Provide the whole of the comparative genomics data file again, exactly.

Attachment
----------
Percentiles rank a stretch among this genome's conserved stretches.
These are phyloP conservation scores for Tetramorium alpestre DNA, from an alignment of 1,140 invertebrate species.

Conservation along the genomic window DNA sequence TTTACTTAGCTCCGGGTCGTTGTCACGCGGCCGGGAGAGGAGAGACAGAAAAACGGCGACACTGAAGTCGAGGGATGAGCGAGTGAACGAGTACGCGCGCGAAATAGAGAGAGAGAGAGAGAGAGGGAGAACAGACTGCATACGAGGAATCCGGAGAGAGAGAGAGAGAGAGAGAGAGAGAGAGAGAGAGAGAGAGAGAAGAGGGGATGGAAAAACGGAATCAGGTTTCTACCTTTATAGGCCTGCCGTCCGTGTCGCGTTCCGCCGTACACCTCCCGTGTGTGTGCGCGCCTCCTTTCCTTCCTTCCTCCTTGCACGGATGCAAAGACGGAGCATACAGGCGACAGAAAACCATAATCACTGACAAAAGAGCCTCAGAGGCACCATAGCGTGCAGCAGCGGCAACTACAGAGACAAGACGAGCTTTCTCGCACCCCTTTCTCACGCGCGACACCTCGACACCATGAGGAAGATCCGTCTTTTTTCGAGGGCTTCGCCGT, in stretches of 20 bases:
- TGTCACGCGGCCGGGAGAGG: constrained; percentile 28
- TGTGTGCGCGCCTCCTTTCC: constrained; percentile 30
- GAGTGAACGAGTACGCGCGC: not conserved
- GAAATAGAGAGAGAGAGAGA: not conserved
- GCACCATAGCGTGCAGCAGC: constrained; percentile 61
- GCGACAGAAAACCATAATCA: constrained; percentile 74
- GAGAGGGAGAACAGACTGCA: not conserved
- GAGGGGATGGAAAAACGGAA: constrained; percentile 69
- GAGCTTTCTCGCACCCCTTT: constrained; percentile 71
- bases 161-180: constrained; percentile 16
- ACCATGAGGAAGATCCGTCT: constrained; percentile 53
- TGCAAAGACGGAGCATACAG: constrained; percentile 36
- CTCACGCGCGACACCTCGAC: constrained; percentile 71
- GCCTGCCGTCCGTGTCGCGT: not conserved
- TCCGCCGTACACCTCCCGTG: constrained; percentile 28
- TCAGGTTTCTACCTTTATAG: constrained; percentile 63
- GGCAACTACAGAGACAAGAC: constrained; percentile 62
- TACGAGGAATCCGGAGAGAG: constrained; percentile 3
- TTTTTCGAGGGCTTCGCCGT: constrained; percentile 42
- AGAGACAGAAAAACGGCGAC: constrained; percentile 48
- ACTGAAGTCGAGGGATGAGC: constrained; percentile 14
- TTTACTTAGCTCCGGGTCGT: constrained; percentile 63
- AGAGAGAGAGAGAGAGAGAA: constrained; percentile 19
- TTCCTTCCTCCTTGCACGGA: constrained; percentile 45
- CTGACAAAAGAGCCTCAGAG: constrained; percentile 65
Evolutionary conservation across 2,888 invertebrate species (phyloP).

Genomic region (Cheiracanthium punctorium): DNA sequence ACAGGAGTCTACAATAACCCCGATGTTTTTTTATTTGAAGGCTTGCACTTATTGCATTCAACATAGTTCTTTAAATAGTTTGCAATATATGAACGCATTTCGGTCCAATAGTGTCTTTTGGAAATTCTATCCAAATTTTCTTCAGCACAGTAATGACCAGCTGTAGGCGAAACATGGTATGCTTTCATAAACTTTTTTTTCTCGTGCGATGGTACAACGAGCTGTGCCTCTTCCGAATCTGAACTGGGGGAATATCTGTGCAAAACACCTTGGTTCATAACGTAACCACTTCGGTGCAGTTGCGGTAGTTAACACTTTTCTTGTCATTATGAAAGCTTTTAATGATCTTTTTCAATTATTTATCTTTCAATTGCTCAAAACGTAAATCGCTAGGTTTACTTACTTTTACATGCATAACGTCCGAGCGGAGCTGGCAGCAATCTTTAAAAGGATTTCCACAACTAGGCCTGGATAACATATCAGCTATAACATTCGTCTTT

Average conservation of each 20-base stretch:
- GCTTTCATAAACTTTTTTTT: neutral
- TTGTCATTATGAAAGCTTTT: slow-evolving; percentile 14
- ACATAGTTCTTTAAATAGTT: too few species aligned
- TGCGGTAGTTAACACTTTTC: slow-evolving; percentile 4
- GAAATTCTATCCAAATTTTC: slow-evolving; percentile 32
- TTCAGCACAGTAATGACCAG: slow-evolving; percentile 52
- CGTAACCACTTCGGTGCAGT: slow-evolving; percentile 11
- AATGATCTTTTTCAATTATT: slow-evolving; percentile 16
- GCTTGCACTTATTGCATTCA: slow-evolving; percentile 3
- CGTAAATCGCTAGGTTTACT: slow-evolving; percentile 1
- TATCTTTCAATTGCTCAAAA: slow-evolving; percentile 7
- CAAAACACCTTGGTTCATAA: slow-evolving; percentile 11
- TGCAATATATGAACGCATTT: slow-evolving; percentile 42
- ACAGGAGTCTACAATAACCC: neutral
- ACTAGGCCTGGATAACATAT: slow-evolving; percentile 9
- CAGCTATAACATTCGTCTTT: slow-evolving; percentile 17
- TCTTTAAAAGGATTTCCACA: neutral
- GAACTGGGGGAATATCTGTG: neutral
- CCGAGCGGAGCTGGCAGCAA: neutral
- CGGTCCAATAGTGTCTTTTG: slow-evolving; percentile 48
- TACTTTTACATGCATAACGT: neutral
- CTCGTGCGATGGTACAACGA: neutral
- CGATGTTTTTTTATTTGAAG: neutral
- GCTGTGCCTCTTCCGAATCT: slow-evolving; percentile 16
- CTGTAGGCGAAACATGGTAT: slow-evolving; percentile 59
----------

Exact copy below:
Percentiles rank a stretch among this genome's conserved stretches.
These are phyloP conservation scores for Tetramorium alpestre DNA, from an alignment of 1,140 invertebrate species.

Conservation along the genomic window DNA sequence TTTACTTAGCTCCGGGTCGTTGTCACGCGGCCGGGAGAGGAGAGACAGAAAAACGGCGACACTGAAGTCGAGGGATGAGCGAGTGAACGAGTACGCGCGCGAAATAGAGAGAGAGAGAGAGAGAGGGAGAACAGACTGCATACGAGGAATCCGGAGAGAGAGAGAGAGAGAGAGAGAGAGAGAGAGAGAGAGAGAGAGAAGAGGGGATGGAAAAACGGAATCAGGTTTCTACCTTTATAGGCCTGCCGTCCGTGTCGCGTTCCGCCGTACACCTCCCGTGTGTGTGCGCGCCTCCTTTCCTTCCTTCCTCCTTGCACGGATGCAAAGACGGAGCATACAGGCGACAGAAAACCATAATCACTGACAAAAGAGCCTCAGAGGCACCATAGCGTGCAGCAGCGGCAACTACAGAGACAAGACGAGCTTTCTCGCACCCCTTTCTCACGCGCGACACCTCGACACCATGAGGAAGATCCGTCTTTTTTCGAGGGCTTCGCCGT, in stretches of 20 bases:
- TGTCACGCGGCCGGGAGAGG: constrained; percentile 28
- TGTGTGCGCGCCTCCTTTCC: constrained; percentile 30
- GAGTGAACGAGTACGCGCGC: not conserved
- GAAATAGAGAGAGAGAGAGA: not conserved
- GCACCATAGCGTGCAGCAGC: constrained; percentile 61
- GCGACAGAAAACCATAATCA: constrained; percentile 74
- GAGAGGGAGAACAGACTGCA: not conserved
- GAGGGGATGGAAAAACGGAA: constrained; percentile 69
- GAGCTTTCTCGCACCCCTTT: constrained; percentile 71
- bases 161-180: constrained; percentile 16
- ACCATGAGGAAGATCCGTCT: constrained; percentile 53
- TGCAAAGACGGAGCATACAG: constrained; percentile 36
- CTCACGCGCGACACCTCGAC: constrained; percentile 71
- GCCTGCCGTCCGTGTCGCGT: not conserved
- TCCGCCGTACACCTCCCGTG: constrained; percentile 28
- TCAGGTTTCTACCTTTATAG: constrained; percentile 63
- GGCAACTACAGAGACAAGAC: constrained; percentile 62
- TACGAGGAATCCGGAGAGAG: constrained; percentile 3
- TTTTTCGAGGGCTTCGCCGT: constrained; percentile 42
- AGAGACAGAAAAACGGCGAC: constrained; percentile 48
- ACTGAAGTCGAGGGATGAGC: constrained; percentile 14
- TTTACTTAGCTCCGGGTCGT: constrained; percentile 63
- AGAGAGAGAGAGAGAGAGAA: constrained; percentile 19
- TTCCTTCCTCCTTGCACGGA: constrained; percentile 45
- CTGACAAAAGAGCCTCAGAG: constrained; percentile 65
Evolutionary conservation across 2,888 invertebrate species (phyloP).

Genomic region (Cheiracanthium punctorium): DNA sequence ACAGGAGTCTACAATAACCCCGATGTTTTTTTATTTGAAGGCTTGCACTTATTGCATTCAACATAGTTCTTTAAATAGTTTGCAATATATGAACGCATTTCGGTCCAATAGTGTCTTTTGGAAATTCTATCCAAATTTTCTTCAGCACAGTAATGACCAGCTGTAGGCGAAACATGGTATGCTTTCATAAACTTTTTTTTCTCGTGCGATGGTACAACGAGCTGTGCCTCTTCCGAATCTGAACTGGGGGAATATCTGTGCAAAACACCTTGGTTCATAACGTAACCACTTCGGTGCAGTTGCGGTAGTTAACACTTTTCTTGTCATTATGAAAGCTTTTAATGATCTTTTTCAATTATTTATCTTTCAATTGCTCAAAACGTAAATCGCTAGGTTTACTTACTTTTACATGCATAACGTCCGAGCGGAGCTGGCAGCAATCTTTAAAAGGATTTCCACAACTAGGCCTGGATAACATATCAGCTATAACATTCGTCTTT

Average conservation of each 20-base stretch:
- GCTTTCATAAACTTTTTTTT: neutral
- TTGTCATTATGAAAGCTTTT: slow-evolving; percentile 14
- ACATAGTTCTTTAAATAGTT: too few species aligned
- TGCGGTAGTTAACACTTTTC: slow-evolving; percentile 4
- GAAATTCTATCCAAATTTTC: slow-evolving; percentile 32
- TTCAGCACAGTAATGACCAG: slow-evolving; percentile 52
- CGTAACCACTTCGGTGCAGT: slow-evolving; percentile 11
- AATGATCTTTTTCAATTATT: slow-evolving; percentile 16
- GCTTGCACTTATTGCATTCA: slow-evolving; percentile 3
- CGTAAATCGCTAGGTTTACT: slow-evolving; percentile 1
- TATCTTTCAATTGCTCAAAA: slow-evolving; percentile 7
- CAAAACACCTTGGTTCATAA: slow-evolving; percentile 11
- TGCAATATATGAACGCATTT: slow-evolving; percentile 42
- ACAGGAGTCTACAATAACCC: neutral
- ACTAGGCCTGGATAACATAT: slow-evolving; percentile 9
- CAGCTATAACATTCGTCTTT: slow-evolving; percentile 17
- TCTTTAAAAGGATTTCCACA: neutral
- GAACTGGGGGAATATCTGTG: neutral
- CCGAGCGGAGCTGGCAGCAA: neutral
- CGGTCCAATAGTGTCTTTTG: slow-evolving; percentile 48
- TACTTTTACATGCATAACGT: neutral
- CTCGTGCGATGGTACAACGA: neutral
- CGATGTTTTTTTATTTGAAG: neutral
- GCTGTGCCTCTTCCGAATCT: slow-evolving; percentile 16
- CTGTAGGCGAAACATGGTAT: slow-evolving; percentile 59